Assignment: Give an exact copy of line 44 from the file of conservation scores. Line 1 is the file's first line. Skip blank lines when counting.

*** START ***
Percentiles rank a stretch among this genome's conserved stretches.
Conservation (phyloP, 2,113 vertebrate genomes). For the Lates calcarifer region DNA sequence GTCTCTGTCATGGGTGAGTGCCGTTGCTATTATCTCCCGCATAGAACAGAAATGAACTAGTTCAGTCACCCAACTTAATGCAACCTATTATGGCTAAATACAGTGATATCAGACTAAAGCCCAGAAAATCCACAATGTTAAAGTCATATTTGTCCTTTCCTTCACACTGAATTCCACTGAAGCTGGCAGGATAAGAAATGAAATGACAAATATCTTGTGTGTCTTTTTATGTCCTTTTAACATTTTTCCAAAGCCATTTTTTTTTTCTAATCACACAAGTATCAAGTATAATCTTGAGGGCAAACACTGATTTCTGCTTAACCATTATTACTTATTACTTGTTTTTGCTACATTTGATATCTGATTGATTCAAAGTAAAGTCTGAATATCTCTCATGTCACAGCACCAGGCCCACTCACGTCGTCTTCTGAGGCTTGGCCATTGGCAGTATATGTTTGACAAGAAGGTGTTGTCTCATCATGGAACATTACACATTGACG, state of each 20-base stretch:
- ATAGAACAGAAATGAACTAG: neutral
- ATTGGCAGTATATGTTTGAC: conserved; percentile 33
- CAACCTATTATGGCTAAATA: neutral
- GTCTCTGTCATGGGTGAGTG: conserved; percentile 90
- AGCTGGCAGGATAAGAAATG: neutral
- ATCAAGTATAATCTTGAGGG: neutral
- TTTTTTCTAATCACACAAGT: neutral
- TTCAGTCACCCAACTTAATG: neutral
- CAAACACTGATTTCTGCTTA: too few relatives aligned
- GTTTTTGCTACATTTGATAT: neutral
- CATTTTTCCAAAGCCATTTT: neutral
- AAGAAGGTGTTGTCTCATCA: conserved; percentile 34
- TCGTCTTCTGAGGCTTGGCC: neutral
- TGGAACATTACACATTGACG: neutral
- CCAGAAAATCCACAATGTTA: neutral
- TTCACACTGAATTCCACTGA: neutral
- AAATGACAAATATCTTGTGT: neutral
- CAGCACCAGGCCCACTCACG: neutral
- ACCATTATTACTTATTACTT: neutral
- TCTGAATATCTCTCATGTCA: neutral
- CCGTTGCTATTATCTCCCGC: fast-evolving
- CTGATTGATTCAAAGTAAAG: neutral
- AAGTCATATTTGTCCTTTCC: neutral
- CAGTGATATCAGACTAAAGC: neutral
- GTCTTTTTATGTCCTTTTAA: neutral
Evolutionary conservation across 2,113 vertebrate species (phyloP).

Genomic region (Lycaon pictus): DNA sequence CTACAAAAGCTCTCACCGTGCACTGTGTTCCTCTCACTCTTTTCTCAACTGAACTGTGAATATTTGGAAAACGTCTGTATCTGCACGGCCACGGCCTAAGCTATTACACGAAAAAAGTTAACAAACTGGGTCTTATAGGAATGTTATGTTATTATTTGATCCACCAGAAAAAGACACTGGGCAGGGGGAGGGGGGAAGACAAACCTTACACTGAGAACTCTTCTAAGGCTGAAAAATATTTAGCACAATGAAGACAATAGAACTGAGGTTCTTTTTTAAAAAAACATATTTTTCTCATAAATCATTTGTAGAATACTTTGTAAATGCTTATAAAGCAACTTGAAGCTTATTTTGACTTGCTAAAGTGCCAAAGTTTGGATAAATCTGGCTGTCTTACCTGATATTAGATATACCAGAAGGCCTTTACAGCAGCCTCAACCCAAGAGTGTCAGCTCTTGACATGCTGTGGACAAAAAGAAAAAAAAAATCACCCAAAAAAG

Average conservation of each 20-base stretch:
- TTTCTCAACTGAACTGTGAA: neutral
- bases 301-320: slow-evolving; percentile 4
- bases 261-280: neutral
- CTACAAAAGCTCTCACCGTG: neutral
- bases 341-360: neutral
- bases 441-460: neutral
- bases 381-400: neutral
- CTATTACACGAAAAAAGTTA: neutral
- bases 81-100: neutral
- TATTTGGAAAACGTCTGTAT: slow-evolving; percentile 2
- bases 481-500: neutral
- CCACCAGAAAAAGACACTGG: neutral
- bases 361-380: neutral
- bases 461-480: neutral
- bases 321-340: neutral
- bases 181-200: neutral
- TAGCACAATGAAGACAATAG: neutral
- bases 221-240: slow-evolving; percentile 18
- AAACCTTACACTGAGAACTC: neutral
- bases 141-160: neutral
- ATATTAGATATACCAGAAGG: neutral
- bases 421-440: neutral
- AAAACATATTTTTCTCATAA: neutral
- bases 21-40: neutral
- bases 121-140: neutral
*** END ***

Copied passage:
- bases 461-480: neutral